A ductless heating system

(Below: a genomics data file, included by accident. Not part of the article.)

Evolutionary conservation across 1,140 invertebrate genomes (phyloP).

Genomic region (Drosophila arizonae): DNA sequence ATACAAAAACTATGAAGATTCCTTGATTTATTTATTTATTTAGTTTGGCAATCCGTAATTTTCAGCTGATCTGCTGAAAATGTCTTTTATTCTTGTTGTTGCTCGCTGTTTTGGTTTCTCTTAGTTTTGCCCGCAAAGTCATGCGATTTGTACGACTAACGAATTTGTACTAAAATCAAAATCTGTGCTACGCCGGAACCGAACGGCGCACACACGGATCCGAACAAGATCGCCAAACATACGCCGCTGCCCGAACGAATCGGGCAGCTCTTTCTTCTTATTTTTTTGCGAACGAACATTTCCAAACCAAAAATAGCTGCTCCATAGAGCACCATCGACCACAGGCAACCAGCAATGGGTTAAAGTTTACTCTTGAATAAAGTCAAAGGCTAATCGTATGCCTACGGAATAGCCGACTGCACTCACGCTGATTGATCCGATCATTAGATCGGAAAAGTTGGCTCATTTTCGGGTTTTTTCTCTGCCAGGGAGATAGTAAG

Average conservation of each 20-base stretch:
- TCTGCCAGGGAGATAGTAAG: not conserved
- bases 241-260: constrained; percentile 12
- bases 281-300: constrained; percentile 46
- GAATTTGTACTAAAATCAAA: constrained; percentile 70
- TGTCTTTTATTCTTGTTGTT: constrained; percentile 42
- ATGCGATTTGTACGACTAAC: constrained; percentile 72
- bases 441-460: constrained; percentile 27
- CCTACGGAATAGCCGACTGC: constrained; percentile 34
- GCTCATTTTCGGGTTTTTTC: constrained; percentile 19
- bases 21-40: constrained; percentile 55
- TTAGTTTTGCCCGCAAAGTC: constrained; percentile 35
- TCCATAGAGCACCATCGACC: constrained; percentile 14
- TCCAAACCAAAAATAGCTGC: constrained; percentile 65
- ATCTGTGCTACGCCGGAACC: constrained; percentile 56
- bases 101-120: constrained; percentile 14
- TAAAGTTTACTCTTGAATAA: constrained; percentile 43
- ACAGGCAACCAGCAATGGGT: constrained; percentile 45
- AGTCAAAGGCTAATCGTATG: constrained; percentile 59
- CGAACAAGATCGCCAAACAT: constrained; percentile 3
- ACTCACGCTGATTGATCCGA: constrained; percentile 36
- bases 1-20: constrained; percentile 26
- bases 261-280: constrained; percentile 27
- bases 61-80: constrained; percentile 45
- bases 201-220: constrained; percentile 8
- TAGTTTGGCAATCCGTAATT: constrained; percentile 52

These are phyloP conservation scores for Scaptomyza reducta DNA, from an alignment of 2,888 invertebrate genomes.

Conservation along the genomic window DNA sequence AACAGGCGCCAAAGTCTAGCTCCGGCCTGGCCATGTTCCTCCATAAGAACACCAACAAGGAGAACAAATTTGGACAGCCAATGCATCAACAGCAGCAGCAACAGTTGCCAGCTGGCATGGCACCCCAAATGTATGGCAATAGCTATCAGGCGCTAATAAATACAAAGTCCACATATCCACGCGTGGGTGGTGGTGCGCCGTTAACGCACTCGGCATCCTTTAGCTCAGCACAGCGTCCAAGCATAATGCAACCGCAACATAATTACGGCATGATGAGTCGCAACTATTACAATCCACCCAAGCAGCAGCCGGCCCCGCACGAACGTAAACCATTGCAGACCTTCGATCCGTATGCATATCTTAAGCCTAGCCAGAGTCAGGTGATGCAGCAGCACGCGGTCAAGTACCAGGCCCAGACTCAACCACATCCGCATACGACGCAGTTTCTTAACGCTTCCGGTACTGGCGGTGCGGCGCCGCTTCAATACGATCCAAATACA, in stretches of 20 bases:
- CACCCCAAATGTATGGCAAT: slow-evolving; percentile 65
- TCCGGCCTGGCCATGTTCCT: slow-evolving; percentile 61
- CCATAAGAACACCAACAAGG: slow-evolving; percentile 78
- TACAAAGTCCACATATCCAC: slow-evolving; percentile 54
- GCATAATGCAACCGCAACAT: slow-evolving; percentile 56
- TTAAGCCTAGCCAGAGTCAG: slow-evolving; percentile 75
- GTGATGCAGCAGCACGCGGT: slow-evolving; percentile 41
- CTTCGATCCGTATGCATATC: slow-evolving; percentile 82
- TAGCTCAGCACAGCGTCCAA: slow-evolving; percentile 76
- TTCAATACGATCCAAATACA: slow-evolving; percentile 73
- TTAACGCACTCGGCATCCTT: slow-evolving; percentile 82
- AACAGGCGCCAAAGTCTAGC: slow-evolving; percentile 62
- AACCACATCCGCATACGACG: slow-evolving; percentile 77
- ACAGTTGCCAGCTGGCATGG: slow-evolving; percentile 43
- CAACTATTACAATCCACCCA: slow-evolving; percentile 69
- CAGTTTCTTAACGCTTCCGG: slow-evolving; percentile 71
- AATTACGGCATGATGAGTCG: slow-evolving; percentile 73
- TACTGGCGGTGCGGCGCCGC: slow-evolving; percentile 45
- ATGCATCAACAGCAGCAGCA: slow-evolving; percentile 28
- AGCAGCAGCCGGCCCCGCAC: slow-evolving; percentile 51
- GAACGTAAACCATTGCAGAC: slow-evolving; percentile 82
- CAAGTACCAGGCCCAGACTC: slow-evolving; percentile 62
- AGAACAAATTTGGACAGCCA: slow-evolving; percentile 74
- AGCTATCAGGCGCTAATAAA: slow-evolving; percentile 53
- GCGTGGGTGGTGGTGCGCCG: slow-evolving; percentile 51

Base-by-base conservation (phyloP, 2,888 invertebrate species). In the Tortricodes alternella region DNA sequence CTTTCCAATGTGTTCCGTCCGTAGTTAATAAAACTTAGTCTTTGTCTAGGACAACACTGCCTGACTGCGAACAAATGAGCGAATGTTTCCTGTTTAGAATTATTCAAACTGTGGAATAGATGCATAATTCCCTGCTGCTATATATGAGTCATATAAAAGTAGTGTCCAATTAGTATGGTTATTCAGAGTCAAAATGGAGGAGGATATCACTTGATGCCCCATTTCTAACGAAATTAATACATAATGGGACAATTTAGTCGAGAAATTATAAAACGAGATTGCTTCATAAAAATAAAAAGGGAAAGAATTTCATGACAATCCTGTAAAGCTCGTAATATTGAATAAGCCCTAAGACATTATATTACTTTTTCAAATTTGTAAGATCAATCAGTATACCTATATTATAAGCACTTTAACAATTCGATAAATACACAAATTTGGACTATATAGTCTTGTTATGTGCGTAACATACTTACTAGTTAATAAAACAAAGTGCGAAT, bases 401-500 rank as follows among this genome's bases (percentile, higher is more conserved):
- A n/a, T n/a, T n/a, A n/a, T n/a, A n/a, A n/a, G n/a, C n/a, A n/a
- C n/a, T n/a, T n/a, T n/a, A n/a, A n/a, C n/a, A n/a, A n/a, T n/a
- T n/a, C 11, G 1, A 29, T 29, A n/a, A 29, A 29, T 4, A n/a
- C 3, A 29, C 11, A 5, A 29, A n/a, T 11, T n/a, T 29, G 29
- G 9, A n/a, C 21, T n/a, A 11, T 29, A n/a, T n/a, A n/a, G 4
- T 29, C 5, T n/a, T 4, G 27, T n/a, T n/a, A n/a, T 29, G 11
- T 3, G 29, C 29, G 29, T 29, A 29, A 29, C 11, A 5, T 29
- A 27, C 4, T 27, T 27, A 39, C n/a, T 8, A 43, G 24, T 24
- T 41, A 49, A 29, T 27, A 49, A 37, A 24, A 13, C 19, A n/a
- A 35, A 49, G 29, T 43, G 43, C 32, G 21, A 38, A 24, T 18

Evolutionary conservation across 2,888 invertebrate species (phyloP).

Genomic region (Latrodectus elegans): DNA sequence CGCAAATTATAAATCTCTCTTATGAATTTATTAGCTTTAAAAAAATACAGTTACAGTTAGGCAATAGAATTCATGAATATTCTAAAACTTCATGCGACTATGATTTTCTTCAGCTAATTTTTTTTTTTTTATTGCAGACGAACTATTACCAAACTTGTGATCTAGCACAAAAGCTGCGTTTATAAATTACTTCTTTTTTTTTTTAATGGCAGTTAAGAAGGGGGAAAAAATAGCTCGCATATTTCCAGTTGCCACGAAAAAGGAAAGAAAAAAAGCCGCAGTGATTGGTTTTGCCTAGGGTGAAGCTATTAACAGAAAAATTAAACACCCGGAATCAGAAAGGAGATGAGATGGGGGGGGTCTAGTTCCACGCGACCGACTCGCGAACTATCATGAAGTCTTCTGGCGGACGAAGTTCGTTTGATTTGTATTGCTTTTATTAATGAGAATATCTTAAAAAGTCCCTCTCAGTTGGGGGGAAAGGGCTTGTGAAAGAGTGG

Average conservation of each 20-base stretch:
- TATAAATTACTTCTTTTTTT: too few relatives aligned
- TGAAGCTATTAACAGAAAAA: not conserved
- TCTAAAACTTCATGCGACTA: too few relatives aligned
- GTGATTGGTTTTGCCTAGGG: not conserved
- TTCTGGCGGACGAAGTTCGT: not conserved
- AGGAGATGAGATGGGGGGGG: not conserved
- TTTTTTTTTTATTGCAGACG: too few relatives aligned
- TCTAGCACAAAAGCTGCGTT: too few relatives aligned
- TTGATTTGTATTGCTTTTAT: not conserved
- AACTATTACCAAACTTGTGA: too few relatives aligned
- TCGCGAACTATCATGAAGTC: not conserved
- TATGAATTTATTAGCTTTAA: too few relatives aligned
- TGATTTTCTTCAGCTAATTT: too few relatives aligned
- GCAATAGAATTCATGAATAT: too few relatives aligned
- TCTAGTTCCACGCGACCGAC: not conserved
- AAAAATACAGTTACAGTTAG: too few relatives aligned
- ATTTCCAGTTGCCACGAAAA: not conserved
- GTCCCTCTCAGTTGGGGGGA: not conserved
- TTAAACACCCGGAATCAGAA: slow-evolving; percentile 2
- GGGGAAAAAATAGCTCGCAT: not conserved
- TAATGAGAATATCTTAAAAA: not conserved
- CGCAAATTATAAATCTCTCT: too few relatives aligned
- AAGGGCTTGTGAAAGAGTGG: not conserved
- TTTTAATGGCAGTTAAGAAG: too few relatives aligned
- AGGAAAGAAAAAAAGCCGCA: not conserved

I have typically worked in the aviation industry for my whole adult life, doing everything from long term avionics to operational flying.  In my newest job, I often get to travel to different locations to perform service calls of different maintenance procedures. Having spent most of my long career in the warmer weather of the southeastern corner of the country, I occasionally encounter weird things in areas that have colder weather that are somewhat foreign to me in the warm south.  Snow tires are one thing that I have never had any reason or need to use, but on one of my most recent trips, I was spending some time in a hangar on the central eastern seaboard in February. The snow was falling outside and the hangar was as hot as could be. The hangar had a dome shape so it was heated with an advanced furnace method that functioned by heating water that was pumped through a series of pipes in the hangar and then radiated from the ceiling. I found this particularly unusual at first, as heat usually rises, however given the nature of the hangar, they couldn’t have pipes or radiators low on the floor to impede the servicing of any aircraft, so they were installed the heater in the ceiling.  But with the hanger’s dome shape, the heater worked by funneling the colder air upwards and the heated air circulated back down the sides of the curved walls. It was a undoubtedly efficient system, and once the maintenance supervisor explained to myself and the others how it worked, I thought it was quite a clever idea. I’ve added that in the back of my mind as one of those unique-to-the-environment ideas that I just don’t get to see where I live.


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